“Sometimes when people think of a staged reading they don’t know what to expect,” actor Chris Doyle says. But what you can expect from his latest venture is a thought-provoking drama.
He’s one of four local actors in a workshop production of the Tony-nominated play “Time Stands Still,” by Donald Margulies, which opens in the Paramount Theatre’s Brick Box beginning at 7:30 p.m. Friday, May 17. It’s being presented by Stage Write, a new Rutland community theater organization dedicated to quality staged readings.
Doyle said, “They can sound dry and overly intellectual. And while it is an intelligent, thoughtful way of going into the themes discussed, it is drama. It’s thought provoking on a visceral level, as the best theater is. For that reason, I think people are going to just simply enjoy it.”
The story takes place in the New York City apartment of Sarah, a photojournalist who has returned from covering the Iraq war injured, and her boyfriend, James, a reporter, who is wracked with guilt after leaving her alone in Iraq.
“It’s about relationships,” said Diane Liccardi, “Time Stands Still” producer and founder of Stage Write. “It’s about obsession, about why people do what they do, and how they justify what they do, or don’t do. It’s a passionate, really smart play.”
Directed by Mark Dalton, the cast of four includes faces familiar to local theater, including Doyle as James, Maya Redington as Mandy and Bonnie Pritchard as Sarah.
“This play deals with the daily realities of life after a crisis, how it changes us and our relationships,” Pritchard said. “As an actress I try to find parallel emotions that help me to connect to the person I am trying to bring to life. I then let all that ‘thinking’ go and work on the interactions my character has.”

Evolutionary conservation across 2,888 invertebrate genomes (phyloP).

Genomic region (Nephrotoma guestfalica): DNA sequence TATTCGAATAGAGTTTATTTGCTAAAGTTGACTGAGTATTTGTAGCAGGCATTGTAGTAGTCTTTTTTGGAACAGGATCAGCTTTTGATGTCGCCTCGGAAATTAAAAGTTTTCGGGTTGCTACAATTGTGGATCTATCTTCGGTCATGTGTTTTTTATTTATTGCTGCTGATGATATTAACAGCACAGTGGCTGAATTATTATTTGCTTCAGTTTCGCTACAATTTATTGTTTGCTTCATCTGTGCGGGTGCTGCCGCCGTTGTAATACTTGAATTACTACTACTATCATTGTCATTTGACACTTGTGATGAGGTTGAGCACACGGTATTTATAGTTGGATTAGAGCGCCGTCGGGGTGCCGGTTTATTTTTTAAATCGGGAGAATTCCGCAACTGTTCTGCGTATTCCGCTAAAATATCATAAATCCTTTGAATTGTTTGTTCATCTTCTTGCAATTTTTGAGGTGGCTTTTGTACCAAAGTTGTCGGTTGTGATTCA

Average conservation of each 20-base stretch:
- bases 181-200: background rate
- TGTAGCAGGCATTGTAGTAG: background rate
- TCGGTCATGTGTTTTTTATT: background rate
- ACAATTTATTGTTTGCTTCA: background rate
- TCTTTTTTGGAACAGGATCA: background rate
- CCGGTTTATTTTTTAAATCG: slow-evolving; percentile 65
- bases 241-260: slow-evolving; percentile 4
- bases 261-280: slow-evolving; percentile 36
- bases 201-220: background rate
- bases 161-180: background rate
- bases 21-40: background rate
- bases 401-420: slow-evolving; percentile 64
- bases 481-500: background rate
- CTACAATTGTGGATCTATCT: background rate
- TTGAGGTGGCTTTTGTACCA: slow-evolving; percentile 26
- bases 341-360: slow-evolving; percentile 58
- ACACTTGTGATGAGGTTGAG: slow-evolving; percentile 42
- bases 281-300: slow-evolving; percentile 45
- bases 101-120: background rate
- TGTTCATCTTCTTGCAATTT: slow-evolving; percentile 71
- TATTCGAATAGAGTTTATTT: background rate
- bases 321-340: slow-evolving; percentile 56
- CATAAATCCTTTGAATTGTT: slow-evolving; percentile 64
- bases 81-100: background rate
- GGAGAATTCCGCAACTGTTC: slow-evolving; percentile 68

“It has been the most character work I’ve gotten to do in a very long time, and I personally love that,” Redington said. “The director has such a vision and cares so deeply about this piece and it shows.”
“I’d love to say I studied Stanislavski and spend three hours in a yoga pose every night,” Doyle said about getting into character. “But in reality, for me it all starts with the words on the page, and frankly, the less I know about it the better.”
This show will be slightly different from the Stage Write productions presented earlier this year, in that it will have some physical movement.
“You won’t see as much as you would if everybody was off-book,” Doyle said. “But it will be different from other things Stage Write has done so far. This is going to be something of a hybrid.”
The New York Times praised the play as “handily Mr. Margulies’s finest play since the Pulitzer Prize-winning ‘Dinner With Friends.’ The new play explores the relationship between two couples at a crucial juncture in their lives, when the desire to move forward clashes with the instinct to stay comfortably — or even uncomfortably — in place.”
“Different bits and pieces will affect and hit different individuals in a plethora of ways,” Redington said. “It covers so many topics and emotions, I think it will really hit home.”